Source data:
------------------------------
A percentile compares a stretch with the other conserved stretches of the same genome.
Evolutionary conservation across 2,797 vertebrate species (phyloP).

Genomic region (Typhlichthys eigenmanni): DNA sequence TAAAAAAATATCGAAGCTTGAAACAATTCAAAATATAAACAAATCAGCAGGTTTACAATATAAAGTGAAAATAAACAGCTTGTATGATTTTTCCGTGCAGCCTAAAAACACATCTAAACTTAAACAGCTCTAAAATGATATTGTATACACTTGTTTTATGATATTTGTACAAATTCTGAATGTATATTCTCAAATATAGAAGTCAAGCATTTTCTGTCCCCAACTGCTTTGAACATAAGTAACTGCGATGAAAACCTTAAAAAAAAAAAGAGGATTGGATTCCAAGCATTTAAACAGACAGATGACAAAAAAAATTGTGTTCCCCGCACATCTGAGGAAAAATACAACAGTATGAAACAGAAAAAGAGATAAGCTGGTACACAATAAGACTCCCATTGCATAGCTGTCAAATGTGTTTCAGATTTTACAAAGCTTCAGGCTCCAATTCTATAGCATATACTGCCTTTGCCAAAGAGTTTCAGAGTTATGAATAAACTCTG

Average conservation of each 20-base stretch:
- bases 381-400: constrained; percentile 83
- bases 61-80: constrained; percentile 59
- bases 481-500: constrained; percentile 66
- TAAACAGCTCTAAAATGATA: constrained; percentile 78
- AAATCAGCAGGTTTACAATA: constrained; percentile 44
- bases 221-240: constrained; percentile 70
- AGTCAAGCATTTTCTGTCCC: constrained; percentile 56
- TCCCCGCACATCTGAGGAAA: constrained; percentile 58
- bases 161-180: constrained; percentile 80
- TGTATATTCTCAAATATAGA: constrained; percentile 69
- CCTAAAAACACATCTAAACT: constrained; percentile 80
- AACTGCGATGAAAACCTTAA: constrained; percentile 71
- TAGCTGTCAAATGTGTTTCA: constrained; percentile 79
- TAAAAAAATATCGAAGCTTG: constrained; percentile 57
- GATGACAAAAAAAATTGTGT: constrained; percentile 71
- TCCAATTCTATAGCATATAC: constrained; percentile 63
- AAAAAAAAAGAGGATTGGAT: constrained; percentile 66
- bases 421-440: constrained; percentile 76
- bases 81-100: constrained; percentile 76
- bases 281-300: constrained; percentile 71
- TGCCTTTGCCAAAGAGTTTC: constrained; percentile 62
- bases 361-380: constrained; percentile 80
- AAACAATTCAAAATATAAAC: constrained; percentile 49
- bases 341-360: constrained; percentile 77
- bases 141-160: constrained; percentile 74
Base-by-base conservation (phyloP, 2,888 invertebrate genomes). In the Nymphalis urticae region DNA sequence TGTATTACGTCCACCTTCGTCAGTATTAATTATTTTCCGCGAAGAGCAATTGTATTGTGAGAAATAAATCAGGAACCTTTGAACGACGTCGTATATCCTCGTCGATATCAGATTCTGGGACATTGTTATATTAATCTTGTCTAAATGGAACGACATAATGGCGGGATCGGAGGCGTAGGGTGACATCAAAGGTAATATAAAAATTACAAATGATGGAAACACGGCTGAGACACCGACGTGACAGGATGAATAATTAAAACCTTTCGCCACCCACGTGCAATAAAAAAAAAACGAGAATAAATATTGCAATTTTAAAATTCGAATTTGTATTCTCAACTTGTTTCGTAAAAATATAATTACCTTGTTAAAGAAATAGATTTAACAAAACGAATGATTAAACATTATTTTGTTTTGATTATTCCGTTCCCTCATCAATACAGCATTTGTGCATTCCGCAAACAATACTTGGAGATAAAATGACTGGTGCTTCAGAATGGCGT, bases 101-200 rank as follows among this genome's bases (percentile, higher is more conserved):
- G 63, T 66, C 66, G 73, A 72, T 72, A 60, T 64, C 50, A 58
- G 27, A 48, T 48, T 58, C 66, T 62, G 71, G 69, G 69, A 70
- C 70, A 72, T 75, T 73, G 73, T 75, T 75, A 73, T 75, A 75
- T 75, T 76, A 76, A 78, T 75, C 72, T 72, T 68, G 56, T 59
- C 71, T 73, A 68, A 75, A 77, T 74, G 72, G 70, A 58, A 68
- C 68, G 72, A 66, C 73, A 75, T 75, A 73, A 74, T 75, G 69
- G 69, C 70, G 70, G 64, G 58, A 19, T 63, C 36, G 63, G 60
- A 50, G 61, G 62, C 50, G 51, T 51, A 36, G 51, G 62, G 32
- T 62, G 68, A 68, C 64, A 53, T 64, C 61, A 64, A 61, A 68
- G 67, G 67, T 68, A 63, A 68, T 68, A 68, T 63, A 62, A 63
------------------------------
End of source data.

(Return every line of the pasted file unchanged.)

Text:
A percentile compares a stretch with the other conserved stretches of the same genome.
Evolutionary conservation across 2,797 vertebrate species (phyloP).

Genomic region (Typhlichthys eigenmanni): DNA sequence TAAAAAAATATCGAAGCTTGAAACAATTCAAAATATAAACAAATCAGCAGGTTTACAATATAAAGTGAAAATAAACAGCTTGTATGATTTTTCCGTGCAGCCTAAAAACACATCTAAACTTAAACAGCTCTAAAATGATATTGTATACACTTGTTTTATGATATTTGTACAAATTCTGAATGTATATTCTCAAATATAGAAGTCAAGCATTTTCTGTCCCCAACTGCTTTGAACATAAGTAACTGCGATGAAAACCTTAAAAAAAAAAAGAGGATTGGATTCCAAGCATTTAAACAGACAGATGACAAAAAAAATTGTGTTCCCCGCACATCTGAGGAAAAATACAACAGTATGAAACAGAAAAAGAGATAAGCTGGTACACAATAAGACTCCCATTGCATAGCTGTCAAATGTGTTTCAGATTTTACAAAGCTTCAGGCTCCAATTCTATAGCATATACTGCCTTTGCCAAAGAGTTTCAGAGTTATGAATAAACTCTG

Average conservation of each 20-base stretch:
- bases 381-400: constrained; percentile 83
- bases 61-80: constrained; percentile 59
- bases 481-500: constrained; percentile 66
- TAAACAGCTCTAAAATGATA: constrained; percentile 78
- AAATCAGCAGGTTTACAATA: constrained; percentile 44
- bases 221-240: constrained; percentile 70
- AGTCAAGCATTTTCTGTCCC: constrained; percentile 56
- TCCCCGCACATCTGAGGAAA: constrained; percentile 58
- bases 161-180: constrained; percentile 80
- TGTATATTCTCAAATATAGA: constrained; percentile 69
- CCTAAAAACACATCTAAACT: constrained; percentile 80
- AACTGCGATGAAAACCTTAA: constrained; percentile 71
- TAGCTGTCAAATGTGTTTCA: constrained; percentile 79
- TAAAAAAATATCGAAGCTTG: constrained; percentile 57
- GATGACAAAAAAAATTGTGT: constrained; percentile 71
- TCCAATTCTATAGCATATAC: constrained; percentile 63
- AAAAAAAAAGAGGATTGGAT: constrained; percentile 66
- bases 421-440: constrained; percentile 76
- bases 81-100: constrained; percentile 76
- bases 281-300: constrained; percentile 71
- TGCCTTTGCCAAAGAGTTTC: constrained; percentile 62
- bases 361-380: constrained; percentile 80
- AAACAATTCAAAATATAAAC: constrained; percentile 49
- bases 341-360: constrained; percentile 77
- bases 141-160: constrained; percentile 74
Base-by-base conservation (phyloP, 2,888 invertebrate genomes). In the Nymphalis urticae region DNA sequence TGTATTACGTCCACCTTCGTCAGTATTAATTATTTTCCGCGAAGAGCAATTGTATTGTGAGAAATAAATCAGGAACCTTTGAACGACGTCGTATATCCTCGTCGATATCAGATTCTGGGACATTGTTATATTAATCTTGTCTAAATGGAACGACATAATGGCGGGATCGGAGGCGTAGGGTGACATCAAAGGTAATATAAAAATTACAAATGATGGAAACACGGCTGAGACACCGACGTGACAGGATGAATAATTAAAACCTTTCGCCACCCACGTGCAATAAAAAAAAAACGAGAATAAATATTGCAATTTTAAAATTCGAATTTGTATTCTCAACTTGTTTCGTAAAAATATAATTACCTTGTTAAAGAAATAGATTTAACAAAACGAATGATTAAACATTATTTTGTTTTGATTATTCCGTTCCCTCATCAATACAGCATTTGTGCATTCCGCAAACAATACTTGGAGATAAAATGACTGGTGCTTCAGAATGGCGT, bases 101-200 rank as follows among this genome's bases (percentile, higher is more conserved):
- G 63, T 66, C 66, G 73, A 72, T 72, A 60, T 64, C 50, A 58
- G 27, A 48, T 48, T 58, C 66, T 62, G 71, G 69, G 69, A 70
- C 70, A 72, T 75, T 73, G 73, T 75, T 75, A 73, T 75, A 75
- T 75, T 76, A 76, A 78, T 75, C 72, T 72, T 68, G 56, T 59
- C 71, T 73, A 68, A 75, A 77, T 74, G 72, G 70, A 58, A 68
- C 68, G 72, A 66, C 73, A 75, T 75, A 73, A 74, T 75, G 69
- G 69, C 70, G 70, G 64, G 58, A 19, T 63, C 36, G 63, G 60
- A 50, G 61, G 62, C 50, G 51, T 51, A 36, G 51, G 62, G 32
- T 62, G 68, A 68, C 64, A 53, T 64, C 61, A 64, A 61, A 68
- G 67, G 67, T 68, A 63, A 68, T 68, A 68, T 63, A 62, A 63